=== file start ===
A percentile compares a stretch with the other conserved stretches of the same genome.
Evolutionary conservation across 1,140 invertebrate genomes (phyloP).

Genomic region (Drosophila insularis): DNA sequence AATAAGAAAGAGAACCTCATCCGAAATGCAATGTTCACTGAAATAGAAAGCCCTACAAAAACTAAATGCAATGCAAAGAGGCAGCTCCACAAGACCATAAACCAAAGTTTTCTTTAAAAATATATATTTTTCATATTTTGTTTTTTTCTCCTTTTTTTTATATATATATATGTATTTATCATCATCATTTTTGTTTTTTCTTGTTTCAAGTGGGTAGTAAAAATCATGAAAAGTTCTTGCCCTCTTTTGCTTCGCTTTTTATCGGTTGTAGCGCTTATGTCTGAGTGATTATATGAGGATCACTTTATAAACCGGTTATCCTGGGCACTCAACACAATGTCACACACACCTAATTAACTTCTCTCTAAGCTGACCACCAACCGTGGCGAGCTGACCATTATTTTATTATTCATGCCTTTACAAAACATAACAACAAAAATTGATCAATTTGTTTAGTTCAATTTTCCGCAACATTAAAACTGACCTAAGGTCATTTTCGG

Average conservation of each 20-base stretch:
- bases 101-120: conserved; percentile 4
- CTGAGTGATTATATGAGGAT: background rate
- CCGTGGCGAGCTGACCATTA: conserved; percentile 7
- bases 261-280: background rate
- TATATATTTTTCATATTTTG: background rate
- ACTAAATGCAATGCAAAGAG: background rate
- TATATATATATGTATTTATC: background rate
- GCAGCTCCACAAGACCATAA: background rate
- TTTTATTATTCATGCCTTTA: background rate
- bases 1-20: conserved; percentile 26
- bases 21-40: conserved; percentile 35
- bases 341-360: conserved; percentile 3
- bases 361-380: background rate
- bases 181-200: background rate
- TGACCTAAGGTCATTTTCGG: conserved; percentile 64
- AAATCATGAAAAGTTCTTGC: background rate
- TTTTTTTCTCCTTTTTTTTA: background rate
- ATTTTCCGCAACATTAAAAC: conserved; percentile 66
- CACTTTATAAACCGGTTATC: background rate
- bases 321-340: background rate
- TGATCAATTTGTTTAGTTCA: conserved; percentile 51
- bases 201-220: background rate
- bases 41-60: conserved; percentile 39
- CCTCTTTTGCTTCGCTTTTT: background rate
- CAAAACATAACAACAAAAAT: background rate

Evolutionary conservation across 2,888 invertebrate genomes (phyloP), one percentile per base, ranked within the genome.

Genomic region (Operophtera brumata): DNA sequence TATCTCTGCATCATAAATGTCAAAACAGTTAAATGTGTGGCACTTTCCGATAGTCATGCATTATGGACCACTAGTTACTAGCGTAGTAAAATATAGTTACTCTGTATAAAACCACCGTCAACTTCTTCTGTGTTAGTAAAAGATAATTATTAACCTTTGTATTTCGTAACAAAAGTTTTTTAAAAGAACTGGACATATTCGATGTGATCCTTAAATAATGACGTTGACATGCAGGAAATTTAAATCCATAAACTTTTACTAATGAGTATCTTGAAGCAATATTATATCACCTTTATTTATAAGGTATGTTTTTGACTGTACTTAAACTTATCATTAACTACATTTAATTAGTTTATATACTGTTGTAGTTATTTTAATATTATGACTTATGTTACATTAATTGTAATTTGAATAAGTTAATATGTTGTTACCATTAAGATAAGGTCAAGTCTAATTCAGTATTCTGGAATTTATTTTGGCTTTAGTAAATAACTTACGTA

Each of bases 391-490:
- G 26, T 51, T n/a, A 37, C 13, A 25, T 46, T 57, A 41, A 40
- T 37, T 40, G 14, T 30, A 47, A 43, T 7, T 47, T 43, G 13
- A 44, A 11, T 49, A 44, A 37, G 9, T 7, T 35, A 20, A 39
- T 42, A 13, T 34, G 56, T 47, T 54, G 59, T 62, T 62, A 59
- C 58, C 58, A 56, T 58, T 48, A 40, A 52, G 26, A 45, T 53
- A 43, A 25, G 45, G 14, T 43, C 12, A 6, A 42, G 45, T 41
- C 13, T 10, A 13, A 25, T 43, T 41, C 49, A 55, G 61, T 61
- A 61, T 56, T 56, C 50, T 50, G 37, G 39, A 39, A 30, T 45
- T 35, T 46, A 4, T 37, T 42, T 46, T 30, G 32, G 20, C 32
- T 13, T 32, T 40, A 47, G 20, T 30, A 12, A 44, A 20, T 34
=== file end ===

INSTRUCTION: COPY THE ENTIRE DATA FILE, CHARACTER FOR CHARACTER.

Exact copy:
A percentile compares a stretch with the other conserved stretches of the same genome.
Evolutionary conservation across 1,140 invertebrate genomes (phyloP).

Genomic region (Drosophila insularis): DNA sequence AATAAGAAAGAGAACCTCATCCGAAATGCAATGTTCACTGAAATAGAAAGCCCTACAAAAACTAAATGCAATGCAAAGAGGCAGCTCCACAAGACCATAAACCAAAGTTTTCTTTAAAAATATATATTTTTCATATTTTGTTTTTTTCTCCTTTTTTTTATATATATATATGTATTTATCATCATCATTTTTGTTTTTTCTTGTTTCAAGTGGGTAGTAAAAATCATGAAAAGTTCTTGCCCTCTTTTGCTTCGCTTTTTATCGGTTGTAGCGCTTATGTCTGAGTGATTATATGAGGATCACTTTATAAACCGGTTATCCTGGGCACTCAACACAATGTCACACACACCTAATTAACTTCTCTCTAAGCTGACCACCAACCGTGGCGAGCTGACCATTATTTTATTATTCATGCCTTTACAAAACATAACAACAAAAATTGATCAATTTGTTTAGTTCAATTTTCCGCAACATTAAAACTGACCTAAGGTCATTTTCGG

Average conservation of each 20-base stretch:
- bases 101-120: conserved; percentile 4
- CTGAGTGATTATATGAGGAT: background rate
- CCGTGGCGAGCTGACCATTA: conserved; percentile 7
- bases 261-280: background rate
- TATATATTTTTCATATTTTG: background rate
- ACTAAATGCAATGCAAAGAG: background rate
- TATATATATATGTATTTATC: background rate
- GCAGCTCCACAAGACCATAA: background rate
- TTTTATTATTCATGCCTTTA: background rate
- bases 1-20: conserved; percentile 26
- bases 21-40: conserved; percentile 35
- bases 341-360: conserved; percentile 3
- bases 361-380: background rate
- bases 181-200: background rate
- TGACCTAAGGTCATTTTCGG: conserved; percentile 64
- AAATCATGAAAAGTTCTTGC: background rate
- TTTTTTTCTCCTTTTTTTTA: background rate
- ATTTTCCGCAACATTAAAAC: conserved; percentile 66
- CACTTTATAAACCGGTTATC: background rate
- bases 321-340: background rate
- TGATCAATTTGTTTAGTTCA: conserved; percentile 51
- bases 201-220: background rate
- bases 41-60: conserved; percentile 39
- CCTCTTTTGCTTCGCTTTTT: background rate
- CAAAACATAACAACAAAAAT: background rate

Evolutionary conservation across 2,888 invertebrate genomes (phyloP), one percentile per base, ranked within the genome.

Genomic region (Operophtera brumata): DNA sequence TATCTCTGCATCATAAATGTCAAAACAGTTAAATGTGTGGCACTTTCCGATAGTCATGCATTATGGACCACTAGTTACTAGCGTAGTAAAATATAGTTACTCTGTATAAAACCACCGTCAACTTCTTCTGTGTTAGTAAAAGATAATTATTAACCTTTGTATTTCGTAACAAAAGTTTTTTAAAAGAACTGGACATATTCGATGTGATCCTTAAATAATGACGTTGACATGCAGGAAATTTAAATCCATAAACTTTTACTAATGAGTATCTTGAAGCAATATTATATCACCTTTATTTATAAGGTATGTTTTTGACTGTACTTAAACTTATCATTAACTACATTTAATTAGTTTATATACTGTTGTAGTTATTTTAATATTATGACTTATGTTACATTAATTGTAATTTGAATAAGTTAATATGTTGTTACCATTAAGATAAGGTCAAGTCTAATTCAGTATTCTGGAATTTATTTTGGCTTTAGTAAATAACTTACGTA

Each of bases 391-490:
- G 26, T 51, T n/a, A 37, C 13, A 25, T 46, T 57, A 41, A 40
- T 37, T 40, G 14, T 30, A 47, A 43, T 7, T 47, T 43, G 13
- A 44, A 11, T 49, A 44, A 37, G 9, T 7, T 35, A 20, A 39
- T 42, A 13, T 34, G 56, T 47, T 54, G 59, T 62, T 62, A 59
- C 58, C 58, A 56, T 58, T 48, A 40, A 52, G 26, A 45, T 53
- A 43, A 25, G 45, G 14, T 43, C 12, A 6, A 42, G 45, T 41
- C 13, T 10, A 13, A 25, T 43, T 41, C 49, A 55, G 61, T 61
- A 61, T 56, T 56, C 50, T 50, G 37, G 39, A 39, A 30, T 45
- T 35, T 46, A 4, T 37, T 42, T 46, T 30, G 32, G 20, C 32
- T 13, T 32, T 40, A 47, G 20, T 30, A 12, A 44, A 20, T 34